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What You Should Know About Prepayment Penalties

a black dog looking confused inside a home

Buying a home usually requires financing in the form of a mortgage, and mortgages usually come in 30- or 15-year terms. Many homeowners plan to pay off their mortgage early and reap the benefits that come with owning a home outright sooner and saving hundreds or even thousands on mortgage interest. However, some mortgage contracts include prepayment penalties that might make it difficult to pay off a mortgage early. Read on to learn the basics about prepayment penalties and how you can avoid them.

What is a Prepayment Penalty?
A prepayment penalty, simply enough, is a fee assigned if you pay off your mortgage or pay it down too quickly. This fee applies to not only paying your mortgage down or off in a certain amount of time, but also the sale or the refinancing of a home. These penalties protect and reimburse your mortgage lender for the loss of the interest income that they would have received if you had not paid off your loan so aggressively.

How Much is a Prepayment Penalty?
A prepayment penalty is assigned by your lender and is a part of your mortgage contract, so understanding what your penalty might be is as easy as speaking with your lender or looking through your mortgage contract. After all, mortgage lenders are legally required to let you know when a prepayment penalty is written into your contract in the “prepayment disclosure document.” The cost of these penalties can vary, but may be set as a lump sum or as a percentage of the principal balance remaining on your mortgage loan at the time the penalty is assessed.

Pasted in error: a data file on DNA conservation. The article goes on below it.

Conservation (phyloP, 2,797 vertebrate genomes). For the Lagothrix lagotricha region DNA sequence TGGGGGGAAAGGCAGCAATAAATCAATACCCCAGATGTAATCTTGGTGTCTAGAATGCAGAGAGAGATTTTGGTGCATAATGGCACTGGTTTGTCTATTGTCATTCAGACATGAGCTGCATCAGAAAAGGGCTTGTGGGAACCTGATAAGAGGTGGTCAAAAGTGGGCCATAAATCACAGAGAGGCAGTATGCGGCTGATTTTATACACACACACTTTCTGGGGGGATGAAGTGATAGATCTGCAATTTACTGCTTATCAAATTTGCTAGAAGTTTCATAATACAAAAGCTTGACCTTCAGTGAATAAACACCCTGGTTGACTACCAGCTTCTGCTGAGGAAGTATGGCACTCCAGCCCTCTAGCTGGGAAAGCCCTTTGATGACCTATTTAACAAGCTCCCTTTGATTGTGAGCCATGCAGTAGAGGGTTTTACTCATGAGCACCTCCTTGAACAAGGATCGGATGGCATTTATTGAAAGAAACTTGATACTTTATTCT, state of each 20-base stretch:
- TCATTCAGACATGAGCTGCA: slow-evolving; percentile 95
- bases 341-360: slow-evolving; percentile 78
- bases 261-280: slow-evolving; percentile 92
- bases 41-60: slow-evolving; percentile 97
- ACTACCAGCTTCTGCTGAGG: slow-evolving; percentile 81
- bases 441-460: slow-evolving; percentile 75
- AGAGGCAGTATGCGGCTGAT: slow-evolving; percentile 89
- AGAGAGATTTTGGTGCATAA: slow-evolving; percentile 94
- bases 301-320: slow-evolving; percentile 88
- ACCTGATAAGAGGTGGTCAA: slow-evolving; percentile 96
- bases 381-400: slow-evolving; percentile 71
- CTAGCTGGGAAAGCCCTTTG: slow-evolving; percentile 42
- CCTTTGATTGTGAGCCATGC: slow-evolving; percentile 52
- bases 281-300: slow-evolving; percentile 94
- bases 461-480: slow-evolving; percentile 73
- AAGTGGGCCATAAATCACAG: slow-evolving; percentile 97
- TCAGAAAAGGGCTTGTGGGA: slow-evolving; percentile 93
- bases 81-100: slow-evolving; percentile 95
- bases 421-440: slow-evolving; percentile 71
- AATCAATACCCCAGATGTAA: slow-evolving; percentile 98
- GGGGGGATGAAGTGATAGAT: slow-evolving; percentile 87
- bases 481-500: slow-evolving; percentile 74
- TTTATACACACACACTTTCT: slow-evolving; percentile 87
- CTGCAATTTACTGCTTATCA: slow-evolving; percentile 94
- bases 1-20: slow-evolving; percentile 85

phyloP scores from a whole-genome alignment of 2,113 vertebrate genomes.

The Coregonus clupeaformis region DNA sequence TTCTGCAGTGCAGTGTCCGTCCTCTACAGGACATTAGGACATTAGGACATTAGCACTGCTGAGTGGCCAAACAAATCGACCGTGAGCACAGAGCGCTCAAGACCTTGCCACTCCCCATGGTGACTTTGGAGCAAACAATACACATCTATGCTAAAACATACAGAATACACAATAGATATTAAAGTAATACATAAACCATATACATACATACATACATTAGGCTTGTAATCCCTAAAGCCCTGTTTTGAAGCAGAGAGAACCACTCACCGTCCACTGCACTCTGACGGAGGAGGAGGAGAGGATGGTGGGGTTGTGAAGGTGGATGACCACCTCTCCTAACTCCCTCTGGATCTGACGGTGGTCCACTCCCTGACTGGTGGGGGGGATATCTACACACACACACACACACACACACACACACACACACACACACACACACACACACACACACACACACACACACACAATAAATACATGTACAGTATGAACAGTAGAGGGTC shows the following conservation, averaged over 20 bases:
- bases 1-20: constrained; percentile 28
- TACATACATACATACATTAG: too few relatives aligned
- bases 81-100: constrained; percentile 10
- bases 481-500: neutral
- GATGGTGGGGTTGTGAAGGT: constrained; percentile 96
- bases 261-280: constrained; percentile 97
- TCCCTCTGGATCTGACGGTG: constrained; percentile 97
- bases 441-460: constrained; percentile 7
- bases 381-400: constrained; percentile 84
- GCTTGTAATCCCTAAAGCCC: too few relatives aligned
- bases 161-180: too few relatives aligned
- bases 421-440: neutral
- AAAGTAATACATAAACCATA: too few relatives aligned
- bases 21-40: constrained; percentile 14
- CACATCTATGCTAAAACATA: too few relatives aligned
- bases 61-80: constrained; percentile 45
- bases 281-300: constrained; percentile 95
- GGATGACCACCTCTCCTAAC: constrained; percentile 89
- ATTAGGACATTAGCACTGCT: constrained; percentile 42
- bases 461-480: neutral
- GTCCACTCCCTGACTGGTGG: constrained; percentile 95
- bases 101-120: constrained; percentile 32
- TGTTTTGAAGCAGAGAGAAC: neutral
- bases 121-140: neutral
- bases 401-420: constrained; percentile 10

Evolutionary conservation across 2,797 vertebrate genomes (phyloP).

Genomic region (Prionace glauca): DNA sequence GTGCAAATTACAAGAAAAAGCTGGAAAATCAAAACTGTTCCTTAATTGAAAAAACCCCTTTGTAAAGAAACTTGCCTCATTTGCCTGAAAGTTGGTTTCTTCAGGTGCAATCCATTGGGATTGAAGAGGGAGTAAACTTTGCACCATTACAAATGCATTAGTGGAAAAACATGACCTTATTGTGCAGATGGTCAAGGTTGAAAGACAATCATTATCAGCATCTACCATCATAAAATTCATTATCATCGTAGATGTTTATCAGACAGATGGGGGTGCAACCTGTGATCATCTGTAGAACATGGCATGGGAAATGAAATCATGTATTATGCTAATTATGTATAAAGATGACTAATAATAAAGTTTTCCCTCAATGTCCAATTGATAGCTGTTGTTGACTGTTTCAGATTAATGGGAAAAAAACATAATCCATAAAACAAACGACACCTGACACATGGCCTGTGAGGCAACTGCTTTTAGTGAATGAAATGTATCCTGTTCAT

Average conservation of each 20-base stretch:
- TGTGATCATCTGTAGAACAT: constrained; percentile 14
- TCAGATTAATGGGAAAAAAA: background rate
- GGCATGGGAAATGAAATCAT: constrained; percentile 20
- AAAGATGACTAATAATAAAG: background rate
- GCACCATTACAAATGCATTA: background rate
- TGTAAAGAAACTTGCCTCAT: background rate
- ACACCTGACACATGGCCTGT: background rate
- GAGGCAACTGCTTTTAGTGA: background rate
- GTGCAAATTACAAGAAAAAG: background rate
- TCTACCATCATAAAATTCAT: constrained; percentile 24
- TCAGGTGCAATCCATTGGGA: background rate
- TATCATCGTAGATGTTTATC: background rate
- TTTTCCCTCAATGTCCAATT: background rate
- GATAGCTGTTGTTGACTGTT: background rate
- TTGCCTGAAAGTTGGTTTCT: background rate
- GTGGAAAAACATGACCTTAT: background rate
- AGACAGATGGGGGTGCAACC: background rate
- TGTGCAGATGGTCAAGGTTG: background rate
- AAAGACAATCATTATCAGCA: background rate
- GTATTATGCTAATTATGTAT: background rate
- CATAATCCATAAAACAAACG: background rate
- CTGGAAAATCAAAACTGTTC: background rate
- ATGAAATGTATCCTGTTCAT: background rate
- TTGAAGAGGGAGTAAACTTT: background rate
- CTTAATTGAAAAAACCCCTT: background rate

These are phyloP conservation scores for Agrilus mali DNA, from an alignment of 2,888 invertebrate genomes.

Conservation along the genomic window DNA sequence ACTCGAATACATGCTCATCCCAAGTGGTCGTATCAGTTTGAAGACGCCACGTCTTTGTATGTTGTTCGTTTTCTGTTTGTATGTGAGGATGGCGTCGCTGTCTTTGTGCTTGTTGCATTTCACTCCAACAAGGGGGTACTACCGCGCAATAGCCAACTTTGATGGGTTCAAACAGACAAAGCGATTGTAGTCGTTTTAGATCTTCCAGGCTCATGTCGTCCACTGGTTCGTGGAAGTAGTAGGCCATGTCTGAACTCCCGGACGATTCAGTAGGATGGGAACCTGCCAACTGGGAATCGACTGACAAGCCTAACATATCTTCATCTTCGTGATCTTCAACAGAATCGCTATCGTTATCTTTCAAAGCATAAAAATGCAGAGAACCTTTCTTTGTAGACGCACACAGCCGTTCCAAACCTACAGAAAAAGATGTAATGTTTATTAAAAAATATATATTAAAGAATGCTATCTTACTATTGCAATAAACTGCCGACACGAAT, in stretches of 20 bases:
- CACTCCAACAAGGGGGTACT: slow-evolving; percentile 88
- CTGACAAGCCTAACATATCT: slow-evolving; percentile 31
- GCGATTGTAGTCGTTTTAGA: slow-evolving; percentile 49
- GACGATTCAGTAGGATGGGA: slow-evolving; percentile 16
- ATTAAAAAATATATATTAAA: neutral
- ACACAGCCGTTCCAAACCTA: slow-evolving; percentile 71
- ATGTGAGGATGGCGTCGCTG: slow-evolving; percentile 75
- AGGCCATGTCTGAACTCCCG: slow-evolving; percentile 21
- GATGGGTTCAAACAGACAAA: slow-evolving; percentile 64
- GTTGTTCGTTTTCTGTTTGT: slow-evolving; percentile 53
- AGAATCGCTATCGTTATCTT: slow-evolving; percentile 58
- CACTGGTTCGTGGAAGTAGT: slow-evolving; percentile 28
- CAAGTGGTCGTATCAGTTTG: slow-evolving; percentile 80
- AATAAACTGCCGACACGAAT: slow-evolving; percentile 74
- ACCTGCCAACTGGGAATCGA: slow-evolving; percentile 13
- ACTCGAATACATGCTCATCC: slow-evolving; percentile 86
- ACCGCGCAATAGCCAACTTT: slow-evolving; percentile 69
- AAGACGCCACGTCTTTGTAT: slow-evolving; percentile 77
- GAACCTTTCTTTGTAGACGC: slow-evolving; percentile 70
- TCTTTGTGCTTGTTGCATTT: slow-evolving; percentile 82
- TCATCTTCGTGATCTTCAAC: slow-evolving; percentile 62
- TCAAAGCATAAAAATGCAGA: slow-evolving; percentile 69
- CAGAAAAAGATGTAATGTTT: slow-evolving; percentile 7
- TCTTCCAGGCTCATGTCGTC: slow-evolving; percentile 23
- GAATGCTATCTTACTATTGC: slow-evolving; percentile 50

Does Every Mortgage Have a Prepayment Penalty?
While prepayment penalties were once a common occurrence, especially as a clause in sub-prime mortgage loans, they have largely fallen out of favor with mortgage lenders nationwide as the housing market continues to improve. Before you buy a home, you should ask your lender specifically about prepayment penalties, especially if you plan to pay off your home at a faster or accelerated rate than is stipulated in your mortgage contract.

Are These Penalties Ever a Good Thing?
Although prepayment penalties might sound like a bad thing, in certain situations, having them in a mortgage contract can be a positive thing for some borrowers. Sometimes, accepting a prepayment penalty written into your contract can allow the mortgage lender to give you a more favorable mortgage rate, which can decrease the amount of interest that you pay over the life of your loan. In addition, sometimes accepting a prepayment penalty can help borrowers who lenders see as higher risk get a loan in the first place.

Understanding prepayment penalties is an important step in starting to understand the mortgage process. The NC Housing Finance Agency has resources to help you learn more about becoming a homeowner and affordable mortgage products to help get you there. Learn more about all the ways the NC Housing Finance Agency can help make home ownership happen for you at www.nchfa.com/home-buyers.